Get and Use Book Awards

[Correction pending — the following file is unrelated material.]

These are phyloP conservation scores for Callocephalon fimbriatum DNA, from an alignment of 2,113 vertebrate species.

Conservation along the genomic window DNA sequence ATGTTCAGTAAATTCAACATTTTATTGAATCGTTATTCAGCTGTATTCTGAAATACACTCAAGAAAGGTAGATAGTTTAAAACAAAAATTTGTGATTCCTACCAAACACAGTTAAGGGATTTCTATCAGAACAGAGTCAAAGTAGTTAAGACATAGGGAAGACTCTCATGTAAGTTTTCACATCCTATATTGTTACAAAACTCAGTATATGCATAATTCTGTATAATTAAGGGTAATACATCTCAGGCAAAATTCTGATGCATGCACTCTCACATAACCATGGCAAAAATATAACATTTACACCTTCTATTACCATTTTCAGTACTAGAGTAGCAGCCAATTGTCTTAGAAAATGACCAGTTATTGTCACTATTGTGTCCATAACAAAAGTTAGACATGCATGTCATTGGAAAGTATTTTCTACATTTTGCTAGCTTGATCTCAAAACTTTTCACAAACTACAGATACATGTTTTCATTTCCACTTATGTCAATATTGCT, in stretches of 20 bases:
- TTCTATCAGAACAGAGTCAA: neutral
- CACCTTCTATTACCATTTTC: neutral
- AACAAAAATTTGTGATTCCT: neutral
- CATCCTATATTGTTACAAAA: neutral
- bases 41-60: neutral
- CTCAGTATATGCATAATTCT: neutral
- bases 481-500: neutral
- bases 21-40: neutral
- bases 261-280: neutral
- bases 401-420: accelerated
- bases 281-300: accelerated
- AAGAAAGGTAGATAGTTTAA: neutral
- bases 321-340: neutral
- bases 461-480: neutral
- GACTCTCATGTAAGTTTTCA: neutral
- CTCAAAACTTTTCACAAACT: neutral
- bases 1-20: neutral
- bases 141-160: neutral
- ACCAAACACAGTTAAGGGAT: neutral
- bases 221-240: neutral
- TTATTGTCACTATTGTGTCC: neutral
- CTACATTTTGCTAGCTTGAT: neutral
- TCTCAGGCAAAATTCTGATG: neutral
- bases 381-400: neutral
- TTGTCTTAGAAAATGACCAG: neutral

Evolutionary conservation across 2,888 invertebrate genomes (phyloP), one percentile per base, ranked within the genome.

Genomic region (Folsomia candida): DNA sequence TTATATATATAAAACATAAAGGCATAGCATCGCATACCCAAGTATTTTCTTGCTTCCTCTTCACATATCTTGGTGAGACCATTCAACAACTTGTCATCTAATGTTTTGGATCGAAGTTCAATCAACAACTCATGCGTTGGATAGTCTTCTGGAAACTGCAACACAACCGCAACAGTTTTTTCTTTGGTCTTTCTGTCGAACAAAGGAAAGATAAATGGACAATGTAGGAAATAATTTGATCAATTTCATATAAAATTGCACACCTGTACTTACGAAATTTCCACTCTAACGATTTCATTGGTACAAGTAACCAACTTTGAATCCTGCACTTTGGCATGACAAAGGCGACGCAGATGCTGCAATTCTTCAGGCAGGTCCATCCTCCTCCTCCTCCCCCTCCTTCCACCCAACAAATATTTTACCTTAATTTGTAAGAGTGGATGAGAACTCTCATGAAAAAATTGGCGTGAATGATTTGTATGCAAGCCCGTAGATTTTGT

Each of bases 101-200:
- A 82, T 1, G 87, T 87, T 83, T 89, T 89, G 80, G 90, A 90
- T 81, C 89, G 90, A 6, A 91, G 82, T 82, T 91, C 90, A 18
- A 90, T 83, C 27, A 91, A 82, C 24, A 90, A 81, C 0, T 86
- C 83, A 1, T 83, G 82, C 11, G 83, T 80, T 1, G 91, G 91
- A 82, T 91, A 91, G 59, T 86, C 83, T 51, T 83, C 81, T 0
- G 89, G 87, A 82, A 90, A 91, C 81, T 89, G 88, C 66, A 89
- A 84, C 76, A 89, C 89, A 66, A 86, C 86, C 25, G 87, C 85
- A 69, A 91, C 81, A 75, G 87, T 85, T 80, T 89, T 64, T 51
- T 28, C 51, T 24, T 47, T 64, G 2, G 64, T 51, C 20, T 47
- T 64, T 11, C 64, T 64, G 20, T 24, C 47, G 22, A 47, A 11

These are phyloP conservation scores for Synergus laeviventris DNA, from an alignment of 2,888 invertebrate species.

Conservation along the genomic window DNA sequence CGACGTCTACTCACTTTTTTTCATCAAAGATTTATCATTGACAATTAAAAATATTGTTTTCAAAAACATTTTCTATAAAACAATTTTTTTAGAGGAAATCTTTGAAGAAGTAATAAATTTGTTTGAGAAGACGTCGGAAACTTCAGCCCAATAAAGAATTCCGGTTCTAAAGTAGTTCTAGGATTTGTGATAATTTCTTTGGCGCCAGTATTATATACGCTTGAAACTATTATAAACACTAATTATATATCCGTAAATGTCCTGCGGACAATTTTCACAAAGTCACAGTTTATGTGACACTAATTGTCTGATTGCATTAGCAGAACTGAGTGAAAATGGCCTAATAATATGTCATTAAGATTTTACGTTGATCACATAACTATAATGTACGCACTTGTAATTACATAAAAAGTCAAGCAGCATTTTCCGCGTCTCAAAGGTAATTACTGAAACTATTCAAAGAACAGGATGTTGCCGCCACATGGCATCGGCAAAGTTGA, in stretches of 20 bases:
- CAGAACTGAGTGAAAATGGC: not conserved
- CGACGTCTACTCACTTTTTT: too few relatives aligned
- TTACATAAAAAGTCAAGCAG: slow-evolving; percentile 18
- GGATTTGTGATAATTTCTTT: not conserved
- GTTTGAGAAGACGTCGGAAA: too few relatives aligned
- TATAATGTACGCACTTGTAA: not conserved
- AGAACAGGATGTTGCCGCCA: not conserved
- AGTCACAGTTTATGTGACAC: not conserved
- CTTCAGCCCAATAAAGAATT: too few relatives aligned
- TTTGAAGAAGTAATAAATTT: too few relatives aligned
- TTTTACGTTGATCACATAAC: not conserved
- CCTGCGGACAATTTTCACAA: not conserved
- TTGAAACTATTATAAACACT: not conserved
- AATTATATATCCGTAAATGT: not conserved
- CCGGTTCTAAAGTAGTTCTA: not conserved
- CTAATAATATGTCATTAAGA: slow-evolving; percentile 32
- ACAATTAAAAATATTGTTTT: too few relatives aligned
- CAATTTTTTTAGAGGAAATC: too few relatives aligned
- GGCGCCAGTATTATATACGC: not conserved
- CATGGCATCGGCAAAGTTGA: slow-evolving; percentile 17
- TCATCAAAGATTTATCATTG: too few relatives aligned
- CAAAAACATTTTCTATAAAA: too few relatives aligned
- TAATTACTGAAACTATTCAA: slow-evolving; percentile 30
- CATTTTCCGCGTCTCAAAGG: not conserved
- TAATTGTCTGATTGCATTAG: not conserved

Awards have always been important in book marketing. For example, the American Library Association offers numerous awards for print books. Try to win a library award, especially if you write for children or teens. The prestigious Newberry and Caldecott Medals are just two of the honorary awards from ALA for children’s books. Bookstores often feature books that have won these awards with special displays. Schools too will buy these books in preference to others like them. Use your book prizes! Librarians love prize-winning books. Use any  book prize you win in your targeted emails to librarians. For example, Writers Digest has a prize every year for self-publishing authors. This contest includes all kinds of books; and prizes even include promotion of your book or a trip to New York City. Also for self-publishers is the National Indie Excellence Award. Information about this contest can be found at http://www.indieexcellence.com/. Genre writers have competitions too. Here’s a link for three contests for crime novels, detective books and  and mysteries. Now there’s an new award for publishers of ebooks, open until November 1st this year. See the announcement below! If you win a book award, be sure to mention it in your press release, book announcement, author bio page, and be sure to mention it at the very top of your one-page that you’ll enclose with review copies of your book! NOTE: If you would like to get this blog by email, sign up for Authormaps Tips, my free newsletter. The sign-up box is at the upper right of the blog page on Authormaps.com. For current news about book publishing, follow me and see who I follow on Twitter @Authormaps. Tired of waiting for your royalties? Disappointed in your book sales? Feel like your publisher isn’t doing their job? What if I handed you a step-by-step plan to sell hundreds of additional copies of your book right now? Check this out. Special sale until October 15th, 2011     PublishingInnovationAwards Honoring innovation and excellence in ebooks, apps, and all things digital. This is you call for entries into the Publishing Innovation Awards – deadline is November 1.Enter now.Here’s what others have been saying…”It’s clear with the rise of digital devices that people are reading more than ever. By acknowledging innovative developments in eBooks, apps, and other enhanced products, the Publishing Innovation Awards aim to encourage publishers to deliver quality reading experiences for...